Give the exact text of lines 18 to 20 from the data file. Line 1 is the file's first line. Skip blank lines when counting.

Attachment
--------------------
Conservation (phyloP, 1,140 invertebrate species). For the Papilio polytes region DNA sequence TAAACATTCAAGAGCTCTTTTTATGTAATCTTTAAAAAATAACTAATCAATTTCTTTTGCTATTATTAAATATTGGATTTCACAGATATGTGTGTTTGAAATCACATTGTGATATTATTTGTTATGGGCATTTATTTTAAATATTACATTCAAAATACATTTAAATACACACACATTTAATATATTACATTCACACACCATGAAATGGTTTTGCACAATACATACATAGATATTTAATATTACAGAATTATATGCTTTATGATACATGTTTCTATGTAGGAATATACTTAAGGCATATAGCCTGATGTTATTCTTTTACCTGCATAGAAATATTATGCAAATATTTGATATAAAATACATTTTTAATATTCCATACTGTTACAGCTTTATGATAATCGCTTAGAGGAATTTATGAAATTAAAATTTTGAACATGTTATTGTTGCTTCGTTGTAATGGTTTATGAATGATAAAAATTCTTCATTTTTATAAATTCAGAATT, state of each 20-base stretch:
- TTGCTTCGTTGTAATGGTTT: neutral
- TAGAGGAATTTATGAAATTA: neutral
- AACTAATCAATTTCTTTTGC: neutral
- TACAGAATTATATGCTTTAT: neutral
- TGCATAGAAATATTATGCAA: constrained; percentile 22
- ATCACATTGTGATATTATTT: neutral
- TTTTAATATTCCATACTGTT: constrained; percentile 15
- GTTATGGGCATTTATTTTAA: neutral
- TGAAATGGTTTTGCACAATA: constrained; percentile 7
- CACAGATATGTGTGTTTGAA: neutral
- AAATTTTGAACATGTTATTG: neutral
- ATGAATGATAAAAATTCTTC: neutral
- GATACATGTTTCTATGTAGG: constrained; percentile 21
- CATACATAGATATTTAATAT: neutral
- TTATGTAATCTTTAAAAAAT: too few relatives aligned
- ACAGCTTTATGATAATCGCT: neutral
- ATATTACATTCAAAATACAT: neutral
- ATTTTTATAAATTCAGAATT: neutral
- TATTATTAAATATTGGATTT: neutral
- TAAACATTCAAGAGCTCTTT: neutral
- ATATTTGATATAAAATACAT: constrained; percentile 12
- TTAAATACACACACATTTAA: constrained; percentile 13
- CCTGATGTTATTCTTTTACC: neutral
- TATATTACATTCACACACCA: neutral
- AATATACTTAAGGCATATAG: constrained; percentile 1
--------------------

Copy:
- ATATTACATTCAAAATACAT: neutral
- ATTTTTATAAATTCAGAATT: neutral
- TATTATTAAATATTGGATTT: neutral